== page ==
New Economics Papers
on Banking
Issue of 2012‒09‒09
fifteen papers chosen by
Christian Calmès, Université du Québec en Outaouais

  1. Which Financial Frictions? Parsing the Evidence from the Financial Crisis of 2007-9 By Tobias Adrian; Paolo Colla; Hyun Song Shin
  2. Bank Leverage Shocks and the Macroeconomy: a New Look in a Data-Rich Environment By Jean-Stéphane Mésonnier; Dalibor Stevanovic
  3. Systemic Risk and the European Banking Sector By Nicola Borri; Marianna Caccavaio; Giorgio Di Giorgio; Alberto Maria Sorrentino
  4. Diversity among banks may increase systemic risk By Teruyoshi Kobayashi
  5. An Empirical Study of the Mexican Banking System's Network and its Implications for Systemic Risk By Serafín Martínez-Jaramillo; Biliana Alexandrova-Kabadjova; Bernardo Bravo-Benítez; Juan Pablo Solórzano-Margain
  6. Capital Adequacy and the Bank Lending Channel: Macroeconomic Implications By Shaw, Ming-fu; Chang, Juin-jen; Chen, Hung-Ju
  7. Algorithm for identifying systemically important banks in payment systems By Soramäki, Kimmo; Cook, Samantha
  8. An Early-warning and Dynamic Forecasting Framework of Default Probabilities for the Macroprudential Policy Indicators Arsenal By Xisong Jin; Francisco Nadal De Simone
  9. (Just) first time lucky ? The impact of single versus multiple bank lending relationships on firms and banks' behavior By Giorgia Barboni; Tania Treibich
  10. Financial Network Systemic Risk Contributions By Nikolaus Hautsch; Julia Schaumburg; Melanie Schienle;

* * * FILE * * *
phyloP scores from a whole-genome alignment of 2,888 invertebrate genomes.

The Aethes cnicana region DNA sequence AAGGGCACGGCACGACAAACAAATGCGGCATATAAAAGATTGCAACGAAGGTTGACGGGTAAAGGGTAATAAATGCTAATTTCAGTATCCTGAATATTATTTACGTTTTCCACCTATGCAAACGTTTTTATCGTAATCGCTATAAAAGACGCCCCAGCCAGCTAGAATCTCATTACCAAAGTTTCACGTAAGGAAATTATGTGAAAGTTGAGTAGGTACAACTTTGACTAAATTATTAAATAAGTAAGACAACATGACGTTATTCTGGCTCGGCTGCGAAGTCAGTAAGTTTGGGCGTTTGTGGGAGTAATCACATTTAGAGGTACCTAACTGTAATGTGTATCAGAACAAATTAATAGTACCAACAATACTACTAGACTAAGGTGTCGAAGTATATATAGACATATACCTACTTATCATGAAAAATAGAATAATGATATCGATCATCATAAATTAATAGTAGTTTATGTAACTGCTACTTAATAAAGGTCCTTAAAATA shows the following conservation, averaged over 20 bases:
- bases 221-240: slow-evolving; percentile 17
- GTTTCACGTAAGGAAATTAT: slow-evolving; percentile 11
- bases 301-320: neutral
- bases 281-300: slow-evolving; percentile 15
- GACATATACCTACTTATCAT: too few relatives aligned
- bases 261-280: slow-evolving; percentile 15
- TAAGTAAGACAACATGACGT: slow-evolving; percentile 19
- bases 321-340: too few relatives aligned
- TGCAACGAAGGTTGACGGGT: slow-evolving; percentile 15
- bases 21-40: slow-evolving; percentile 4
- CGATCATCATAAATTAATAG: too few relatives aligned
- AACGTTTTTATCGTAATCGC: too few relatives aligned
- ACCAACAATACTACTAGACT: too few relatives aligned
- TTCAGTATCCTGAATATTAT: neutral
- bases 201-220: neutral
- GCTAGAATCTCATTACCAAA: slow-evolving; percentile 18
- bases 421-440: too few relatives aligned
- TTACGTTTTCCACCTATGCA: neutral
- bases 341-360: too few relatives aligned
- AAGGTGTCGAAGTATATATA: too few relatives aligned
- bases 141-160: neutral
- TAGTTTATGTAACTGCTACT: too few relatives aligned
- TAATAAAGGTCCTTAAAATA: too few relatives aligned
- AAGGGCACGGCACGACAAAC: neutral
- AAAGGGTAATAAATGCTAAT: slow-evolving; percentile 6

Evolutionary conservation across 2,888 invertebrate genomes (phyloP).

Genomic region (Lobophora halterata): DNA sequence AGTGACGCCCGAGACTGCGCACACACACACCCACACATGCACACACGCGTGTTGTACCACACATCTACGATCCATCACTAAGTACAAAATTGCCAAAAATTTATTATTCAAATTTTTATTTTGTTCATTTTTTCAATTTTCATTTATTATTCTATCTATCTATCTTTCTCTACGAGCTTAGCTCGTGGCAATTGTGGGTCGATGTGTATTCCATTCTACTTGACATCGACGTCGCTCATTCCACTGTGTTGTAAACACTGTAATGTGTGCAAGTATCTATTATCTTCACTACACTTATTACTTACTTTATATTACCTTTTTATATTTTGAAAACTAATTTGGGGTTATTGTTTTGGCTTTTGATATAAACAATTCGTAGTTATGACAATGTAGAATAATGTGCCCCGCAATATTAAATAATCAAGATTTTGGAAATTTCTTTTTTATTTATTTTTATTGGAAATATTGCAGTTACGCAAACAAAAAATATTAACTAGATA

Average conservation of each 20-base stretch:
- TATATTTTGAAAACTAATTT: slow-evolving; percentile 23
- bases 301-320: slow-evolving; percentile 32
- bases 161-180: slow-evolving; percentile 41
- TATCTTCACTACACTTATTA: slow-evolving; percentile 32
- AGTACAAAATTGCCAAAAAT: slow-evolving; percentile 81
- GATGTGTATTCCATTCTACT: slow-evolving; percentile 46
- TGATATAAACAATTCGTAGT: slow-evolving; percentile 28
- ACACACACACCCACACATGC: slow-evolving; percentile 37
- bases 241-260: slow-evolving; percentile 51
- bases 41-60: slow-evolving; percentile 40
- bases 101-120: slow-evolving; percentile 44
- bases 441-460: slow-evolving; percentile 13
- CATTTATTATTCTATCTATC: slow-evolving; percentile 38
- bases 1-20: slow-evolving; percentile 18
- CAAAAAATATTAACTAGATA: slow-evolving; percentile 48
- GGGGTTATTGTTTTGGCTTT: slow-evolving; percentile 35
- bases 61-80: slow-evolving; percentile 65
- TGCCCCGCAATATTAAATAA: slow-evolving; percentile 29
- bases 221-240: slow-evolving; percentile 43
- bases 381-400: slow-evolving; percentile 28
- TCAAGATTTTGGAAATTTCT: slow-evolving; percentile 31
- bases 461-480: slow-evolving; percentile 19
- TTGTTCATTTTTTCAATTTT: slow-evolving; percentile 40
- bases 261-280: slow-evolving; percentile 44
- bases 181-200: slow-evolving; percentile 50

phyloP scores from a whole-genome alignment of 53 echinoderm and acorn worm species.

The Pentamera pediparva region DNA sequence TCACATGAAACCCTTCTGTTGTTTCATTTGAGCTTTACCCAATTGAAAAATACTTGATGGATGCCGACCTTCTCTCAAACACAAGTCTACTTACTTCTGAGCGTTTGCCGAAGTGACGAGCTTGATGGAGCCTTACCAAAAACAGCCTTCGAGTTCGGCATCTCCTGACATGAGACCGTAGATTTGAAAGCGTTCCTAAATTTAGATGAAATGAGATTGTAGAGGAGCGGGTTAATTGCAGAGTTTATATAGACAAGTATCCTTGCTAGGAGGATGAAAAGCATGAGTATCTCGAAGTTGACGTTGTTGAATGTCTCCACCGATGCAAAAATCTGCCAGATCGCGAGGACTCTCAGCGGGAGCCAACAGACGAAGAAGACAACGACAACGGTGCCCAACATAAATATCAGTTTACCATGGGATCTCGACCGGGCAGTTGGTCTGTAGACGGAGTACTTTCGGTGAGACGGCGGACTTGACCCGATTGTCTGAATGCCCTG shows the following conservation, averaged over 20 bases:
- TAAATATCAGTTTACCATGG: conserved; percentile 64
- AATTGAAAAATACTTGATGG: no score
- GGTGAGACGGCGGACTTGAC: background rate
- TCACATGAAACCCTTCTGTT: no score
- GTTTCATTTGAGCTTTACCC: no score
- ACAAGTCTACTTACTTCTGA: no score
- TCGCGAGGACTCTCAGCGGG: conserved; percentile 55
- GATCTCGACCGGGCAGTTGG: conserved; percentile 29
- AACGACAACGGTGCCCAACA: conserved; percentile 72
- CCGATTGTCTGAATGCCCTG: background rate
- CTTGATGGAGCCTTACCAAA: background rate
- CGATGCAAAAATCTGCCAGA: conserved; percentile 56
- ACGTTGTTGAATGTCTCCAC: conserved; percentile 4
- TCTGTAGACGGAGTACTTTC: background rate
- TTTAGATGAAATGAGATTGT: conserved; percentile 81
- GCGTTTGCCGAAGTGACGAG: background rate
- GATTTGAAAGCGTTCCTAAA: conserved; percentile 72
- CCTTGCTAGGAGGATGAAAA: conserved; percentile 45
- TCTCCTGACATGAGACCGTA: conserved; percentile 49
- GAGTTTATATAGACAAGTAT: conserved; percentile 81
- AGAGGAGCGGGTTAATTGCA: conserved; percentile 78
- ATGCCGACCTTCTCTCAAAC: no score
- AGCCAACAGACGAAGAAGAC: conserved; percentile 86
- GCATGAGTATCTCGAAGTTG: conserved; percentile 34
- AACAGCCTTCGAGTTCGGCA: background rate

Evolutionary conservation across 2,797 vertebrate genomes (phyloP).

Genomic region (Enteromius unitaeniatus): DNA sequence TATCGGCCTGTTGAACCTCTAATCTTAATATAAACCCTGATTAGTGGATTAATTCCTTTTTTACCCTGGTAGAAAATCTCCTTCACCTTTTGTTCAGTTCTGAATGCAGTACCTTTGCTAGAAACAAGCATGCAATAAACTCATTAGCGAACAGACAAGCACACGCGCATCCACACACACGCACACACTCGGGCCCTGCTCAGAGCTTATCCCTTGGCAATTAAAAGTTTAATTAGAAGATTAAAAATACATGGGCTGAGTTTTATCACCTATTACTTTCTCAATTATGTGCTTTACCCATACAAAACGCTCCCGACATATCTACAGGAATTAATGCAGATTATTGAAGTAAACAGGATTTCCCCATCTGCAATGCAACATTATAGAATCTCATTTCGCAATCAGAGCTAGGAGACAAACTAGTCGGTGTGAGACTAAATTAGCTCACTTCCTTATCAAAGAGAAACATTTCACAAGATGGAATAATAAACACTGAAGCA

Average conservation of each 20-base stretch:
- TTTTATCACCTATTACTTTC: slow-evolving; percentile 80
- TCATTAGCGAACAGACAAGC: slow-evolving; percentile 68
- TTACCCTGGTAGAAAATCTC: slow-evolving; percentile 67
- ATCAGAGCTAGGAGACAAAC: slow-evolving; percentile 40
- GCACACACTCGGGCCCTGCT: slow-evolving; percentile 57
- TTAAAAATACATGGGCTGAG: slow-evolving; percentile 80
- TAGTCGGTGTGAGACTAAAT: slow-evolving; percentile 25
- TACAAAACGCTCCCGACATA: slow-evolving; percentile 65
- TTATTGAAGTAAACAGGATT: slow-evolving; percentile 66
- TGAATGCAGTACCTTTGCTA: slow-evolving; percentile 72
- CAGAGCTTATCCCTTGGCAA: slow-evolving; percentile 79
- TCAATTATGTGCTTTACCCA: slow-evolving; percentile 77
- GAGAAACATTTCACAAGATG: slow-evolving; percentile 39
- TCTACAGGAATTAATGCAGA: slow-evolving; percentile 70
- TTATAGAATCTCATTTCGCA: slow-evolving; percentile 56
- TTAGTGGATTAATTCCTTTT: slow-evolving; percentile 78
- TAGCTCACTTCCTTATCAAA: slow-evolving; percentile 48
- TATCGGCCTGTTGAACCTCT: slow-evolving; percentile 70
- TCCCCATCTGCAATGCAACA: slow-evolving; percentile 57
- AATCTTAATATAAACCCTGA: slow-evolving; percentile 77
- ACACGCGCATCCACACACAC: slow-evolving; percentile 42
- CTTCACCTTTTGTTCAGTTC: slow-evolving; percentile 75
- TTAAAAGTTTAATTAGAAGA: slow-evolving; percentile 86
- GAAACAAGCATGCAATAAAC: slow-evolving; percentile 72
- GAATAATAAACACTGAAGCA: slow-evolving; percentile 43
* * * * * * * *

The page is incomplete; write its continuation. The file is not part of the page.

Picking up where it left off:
11. Finding communities in credit networks By Bargigli, Leonardo; Gallegati, Mauro
  12. Determinants of Short-term Consumer Lending Interest Rates By Richard W. Evans
  13. A New Look at Second Liens By Donghoon Lee; Christopher J. Mayer; Joseph Tracy
  14. How big is too big? Critical Shocks for Systemic Failure Cascades By Claudio J. Tessone; Antonios Garas; Beniamino Guerra; Frank Schweitzer
  15. Pricing of Variance Swaps under a Credit-Equity Modeling Framework By Matthew Lorig; Rafael Mendoza-Arriaga

  1. By: Tobias Adrian; Paolo Colla; Hyun Song Shin
    Abstract: The financial crisis of 2007-9 has sparked keen interest in models of financial frictions and their impact on macro activity. Most models share the feature that borrowers suffer a contraction in the quantity of credit. However, the evidence suggests that although bank lending to firms declines during the crisis, bond financing actually increases to make up much of the gap. This paper reviews both aggregate and micro level data and highlights the shift in the composition of credit between loans and bonds. Motivated by the evidence, we formulate a model of direct and intermediated credit that captures the key stylized facts. In our model, the impact on real activity comes from the spike in risk premiums, rather than contraction in the total quantity of credit.